k-tuply monoidal n-categories
n = 0 n = 1 n = 2 k = 0 sets categories bicategories k = 1 monoids monoidal monoidal categories bicategories k = 2 commutative braided braided monoids monoidal monoidal categories bicategories k = 3 " " symmetric sylleptic monoidal monoidal categories bicategories k = 4 " " " " symmetric monoidal bicategories k = 5 " " " " " "
A k-tuply monoidal n-category is an (n+k)-category that's boring at the bottom k levels. For example, a category with just one object is a monoid. As we increase k, we get more and more commutative flavors of n-category. But after k hits n+2, we expect that increasing k further has no effect. At this point we say our n-category is "stable".
If the cobordism hypothesis is true, nCob is a stable n-category. For n = 2, such a gadget is often called a "symmetric monoidal bicategory". Schommer-Pries shows that 2Cob is indeed a symmetric monoidal bicategory. Even better, he gives a "generators and relations" description of this gadget, which is just the sort of thing we need for the 2d version of the cobordism hypothesis:
(Well, the really nice statement of the cobordism hypothesis involves framed oriented cobordisms, and we may need a topologist to tell us how those work - but there's also a version of the hypothesis for plain old oriented cobordisms, and that's what Schommer-Pries' thesis will give.)
For more on nCob as an n-category, try this:
7) Eugenia Cheng and Nick Gurski, Toward an n-category of cobordisms, Theory and Applications of Categories 18 (2007), 274-302. Available at http://www.tac.mta.ca/tac/volumes/18/10/18-10abs.html
I should add that a lot of the 2-category theory in Schommer-Pries' thesis relies on a thesis by a student of Ross Street:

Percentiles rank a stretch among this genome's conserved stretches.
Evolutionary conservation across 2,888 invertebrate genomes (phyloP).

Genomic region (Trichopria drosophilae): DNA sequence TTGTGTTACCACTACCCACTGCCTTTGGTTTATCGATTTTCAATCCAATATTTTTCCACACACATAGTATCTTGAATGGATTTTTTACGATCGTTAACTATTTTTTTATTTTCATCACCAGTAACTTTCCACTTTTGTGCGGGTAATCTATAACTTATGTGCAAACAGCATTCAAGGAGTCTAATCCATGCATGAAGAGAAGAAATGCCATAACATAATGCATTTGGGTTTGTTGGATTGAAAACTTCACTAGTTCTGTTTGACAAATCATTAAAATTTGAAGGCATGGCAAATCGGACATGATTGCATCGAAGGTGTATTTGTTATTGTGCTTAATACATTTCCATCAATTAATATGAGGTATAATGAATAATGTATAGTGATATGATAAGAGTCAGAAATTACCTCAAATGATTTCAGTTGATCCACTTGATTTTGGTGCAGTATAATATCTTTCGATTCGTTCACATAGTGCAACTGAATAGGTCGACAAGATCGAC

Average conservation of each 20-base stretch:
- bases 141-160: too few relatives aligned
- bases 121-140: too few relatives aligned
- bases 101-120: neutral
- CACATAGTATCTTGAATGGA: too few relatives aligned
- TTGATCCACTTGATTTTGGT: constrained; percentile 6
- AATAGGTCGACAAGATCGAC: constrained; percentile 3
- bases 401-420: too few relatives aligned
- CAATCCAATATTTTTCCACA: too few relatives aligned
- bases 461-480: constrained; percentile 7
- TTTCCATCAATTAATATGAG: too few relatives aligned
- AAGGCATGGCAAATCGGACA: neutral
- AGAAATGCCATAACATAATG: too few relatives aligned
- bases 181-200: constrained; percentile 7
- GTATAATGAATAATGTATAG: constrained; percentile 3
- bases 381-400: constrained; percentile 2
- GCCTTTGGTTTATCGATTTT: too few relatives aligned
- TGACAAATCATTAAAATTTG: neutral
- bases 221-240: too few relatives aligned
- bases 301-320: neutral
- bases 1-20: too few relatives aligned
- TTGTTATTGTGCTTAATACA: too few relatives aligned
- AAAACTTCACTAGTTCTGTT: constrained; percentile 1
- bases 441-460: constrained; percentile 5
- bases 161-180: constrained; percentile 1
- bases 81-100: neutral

8) Paddy McCrudden, Balanced coalgebroids, Theory and Applications of Categories 7 (2000), 71-147. Available at http://www.tac.mta.ca/tac/volumes/7/n6/7-06abs.html
Two students of mine should read the stuff about symmetric monoidal bicategories in this thesis! One is Alex Hoffnung, whose work on Hecke algebras uses the symmetric monoidal bicategory where:
The other is Mike Stay, whose work on computer science uses the symmetric monoidal bicategory where:
A profunctor is a categorified version of a matrix. More precisely, a profunctor from C to D is a functor
F: C × Dop → Set
so it's like a matrix of sets. A span of groupoids where the legs are fibrations is also a categorified version of a matrix, since by a theorem of Grothendieck we can reinterpret it as a weak 2-functor
F: C × Dop → Gpd
where now C and D are groupoids. So, both these students are studying aspects of "categorified matrix mechanics"... and we need symmetric monoidal bicategories to provide the proper context for such work. This should connect up to the 2d version of the cobordism hypothesis in some interesting ways.
As for your problems... I am so tired of mathematics and hold it in such low regard, that I could no longer take the trouble to solve them myself. - Descartes to Mersenne
© 2009 John Baez